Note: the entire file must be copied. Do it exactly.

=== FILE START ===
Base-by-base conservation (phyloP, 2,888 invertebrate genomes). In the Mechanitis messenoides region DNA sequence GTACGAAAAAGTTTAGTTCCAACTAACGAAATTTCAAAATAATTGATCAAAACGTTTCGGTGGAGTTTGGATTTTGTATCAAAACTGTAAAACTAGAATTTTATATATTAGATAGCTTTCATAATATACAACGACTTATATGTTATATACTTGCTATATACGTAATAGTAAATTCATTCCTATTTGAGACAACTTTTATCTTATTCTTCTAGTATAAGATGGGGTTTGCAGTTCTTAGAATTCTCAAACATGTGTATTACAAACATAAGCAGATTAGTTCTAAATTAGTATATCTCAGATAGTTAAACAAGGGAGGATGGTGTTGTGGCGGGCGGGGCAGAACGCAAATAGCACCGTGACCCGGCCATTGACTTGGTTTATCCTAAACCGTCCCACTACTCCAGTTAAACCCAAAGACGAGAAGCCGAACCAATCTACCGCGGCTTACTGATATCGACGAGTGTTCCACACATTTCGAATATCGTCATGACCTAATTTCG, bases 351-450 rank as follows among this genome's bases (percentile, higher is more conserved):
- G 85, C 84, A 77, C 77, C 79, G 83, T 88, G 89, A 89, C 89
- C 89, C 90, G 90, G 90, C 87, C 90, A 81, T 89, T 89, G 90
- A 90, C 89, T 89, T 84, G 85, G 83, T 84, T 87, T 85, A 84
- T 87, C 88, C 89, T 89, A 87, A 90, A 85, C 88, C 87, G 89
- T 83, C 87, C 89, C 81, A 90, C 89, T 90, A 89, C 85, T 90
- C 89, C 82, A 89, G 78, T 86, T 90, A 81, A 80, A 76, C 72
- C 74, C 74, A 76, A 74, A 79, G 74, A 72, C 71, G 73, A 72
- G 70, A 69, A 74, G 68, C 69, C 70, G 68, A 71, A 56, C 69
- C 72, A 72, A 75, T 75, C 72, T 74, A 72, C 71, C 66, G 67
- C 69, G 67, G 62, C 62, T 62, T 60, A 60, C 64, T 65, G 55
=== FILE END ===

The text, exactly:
Base-by-base conservation (phyloP, 2,888 invertebrate genomes). In the Mechanitis messenoides region DNA sequence GTACGAAAAAGTTTAGTTCCAACTAACGAAATTTCAAAATAATTGATCAAAACGTTTCGGTGGAGTTTGGATTTTGTATCAAAACTGTAAAACTAGAATTTTATATATTAGATAGCTTTCATAATATACAACGACTTATATGTTATATACTTGCTATATACGTAATAGTAAATTCATTCCTATTTGAGACAACTTTTATCTTATTCTTCTAGTATAAGATGGGGTTTGCAGTTCTTAGAATTCTCAAACATGTGTATTACAAACATAAGCAGATTAGTTCTAAATTAGTATATCTCAGATAGTTAAACAAGGGAGGATGGTGTTGTGGCGGGCGGGGCAGAACGCAAATAGCACCGTGACCCGGCCATTGACTTGGTTTATCCTAAACCGTCCCACTACTCCAGTTAAACCCAAAGACGAGAAGCCGAACCAATCTACCGCGGCTTACTGATATCGACGAGTGTTCCACACATTTCGAATATCGTCATGACCTAATTTCG, bases 351-450 rank as follows among this genome's bases (percentile, higher is more conserved):
- G 85, C 84, A 77, C 77, C 79, G 83, T 88, G 89, A 89, C 89
- C 89, C 90, G 90, G 90, C 87, C 90, A 81, T 89, T 89, G 90
- A 90, C 89, T 89, T 84, G 85, G 83, T 84, T 87, T 85, A 84
- T 87, C 88, C 89, T 89, A 87, A 90, A 85, C 88, C 87, G 89
- T 83, C 87, C 89, C 81, A 90, C 89, T 90, A 89, C 85, T 90
- C 89, C 82, A 89, G 78, T 86, T 90, A 81, A 80, A 76, C 72
- C 74, C 74, A 76, A 74, A 79, G 74, A 72, C 71, G 73, A 72
- G 70, A 69, A 74, G 68, C 69, C 70, G 68, A 71, A 56, C 69
- C 72, A 72, A 75, T 75, C 72, T 74, A 72, C 71, C 66, G 67
- C 69, G 67, G 62, C 62, T 62, T 60, A 60, C 64, T 65, G 55